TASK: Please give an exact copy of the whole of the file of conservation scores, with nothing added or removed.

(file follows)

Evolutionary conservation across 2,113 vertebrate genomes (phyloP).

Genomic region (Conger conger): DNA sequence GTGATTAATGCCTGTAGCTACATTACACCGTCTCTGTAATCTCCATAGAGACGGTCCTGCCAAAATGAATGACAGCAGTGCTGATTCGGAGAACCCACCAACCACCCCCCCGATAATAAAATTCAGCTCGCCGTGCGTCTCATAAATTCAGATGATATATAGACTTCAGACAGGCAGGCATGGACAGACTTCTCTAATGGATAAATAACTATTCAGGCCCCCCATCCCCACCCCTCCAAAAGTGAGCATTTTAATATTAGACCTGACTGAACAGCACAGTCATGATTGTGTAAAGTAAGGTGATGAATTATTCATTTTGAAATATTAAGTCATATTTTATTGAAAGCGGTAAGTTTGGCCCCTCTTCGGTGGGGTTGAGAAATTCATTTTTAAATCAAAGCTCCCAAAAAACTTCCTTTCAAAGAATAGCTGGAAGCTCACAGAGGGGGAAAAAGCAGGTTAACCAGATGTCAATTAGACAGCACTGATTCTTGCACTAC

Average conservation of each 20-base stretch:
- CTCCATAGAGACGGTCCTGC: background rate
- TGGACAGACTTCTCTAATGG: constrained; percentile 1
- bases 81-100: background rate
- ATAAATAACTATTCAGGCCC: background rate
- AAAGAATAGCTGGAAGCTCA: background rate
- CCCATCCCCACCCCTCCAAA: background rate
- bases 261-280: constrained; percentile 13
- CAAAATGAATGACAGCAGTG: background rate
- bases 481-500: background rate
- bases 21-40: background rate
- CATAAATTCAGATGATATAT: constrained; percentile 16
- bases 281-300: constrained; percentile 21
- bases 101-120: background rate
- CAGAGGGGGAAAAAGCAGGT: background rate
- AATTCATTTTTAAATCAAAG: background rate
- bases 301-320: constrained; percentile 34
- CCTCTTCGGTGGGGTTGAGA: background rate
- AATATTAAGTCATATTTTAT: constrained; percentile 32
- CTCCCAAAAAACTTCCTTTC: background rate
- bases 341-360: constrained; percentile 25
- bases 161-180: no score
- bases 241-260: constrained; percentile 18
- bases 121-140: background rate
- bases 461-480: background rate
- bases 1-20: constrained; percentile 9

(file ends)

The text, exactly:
Evolutionary conservation across 2,113 vertebrate genomes (phyloP).

Genomic region (Conger conger): DNA sequence GTGATTAATGCCTGTAGCTACATTACACCGTCTCTGTAATCTCCATAGAGACGGTCCTGCCAAAATGAATGACAGCAGTGCTGATTCGGAGAACCCACCAACCACCCCCCCGATAATAAAATTCAGCTCGCCGTGCGTCTCATAAATTCAGATGATATATAGACTTCAGACAGGCAGGCATGGACAGACTTCTCTAATGGATAAATAACTATTCAGGCCCCCCATCCCCACCCCTCCAAAAGTGAGCATTTTAATATTAGACCTGACTGAACAGCACAGTCATGATTGTGTAAAGTAAGGTGATGAATTATTCATTTTGAAATATTAAGTCATATTTTATTGAAAGCGGTAAGTTTGGCCCCTCTTCGGTGGGGTTGAGAAATTCATTTTTAAATCAAAGCTCCCAAAAAACTTCCTTTCAAAGAATAGCTGGAAGCTCACAGAGGGGGAAAAAGCAGGTTAACCAGATGTCAATTAGACAGCACTGATTCTTGCACTAC

Average conservation of each 20-base stretch:
- CTCCATAGAGACGGTCCTGC: background rate
- TGGACAGACTTCTCTAATGG: constrained; percentile 1
- bases 81-100: background rate
- ATAAATAACTATTCAGGCCC: background rate
- AAAGAATAGCTGGAAGCTCA: background rate
- CCCATCCCCACCCCTCCAAA: background rate
- bases 261-280: constrained; percentile 13
- CAAAATGAATGACAGCAGTG: background rate
- bases 481-500: background rate
- bases 21-40: background rate
- CATAAATTCAGATGATATAT: constrained; percentile 16
- bases 281-300: constrained; percentile 21
- bases 101-120: background rate
- CAGAGGGGGAAAAAGCAGGT: background rate
- AATTCATTTTTAAATCAAAG: background rate
- bases 301-320: constrained; percentile 34
- CCTCTTCGGTGGGGTTGAGA: background rate
- AATATTAAGTCATATTTTAT: constrained; percentile 32
- CTCCCAAAAAACTTCCTTTC: background rate
- bases 341-360: constrained; percentile 25
- bases 161-180: no score
- bases 241-260: constrained; percentile 18
- bases 121-140: background rate
- bases 461-480: background rate
- bases 1-20: constrained; percentile 9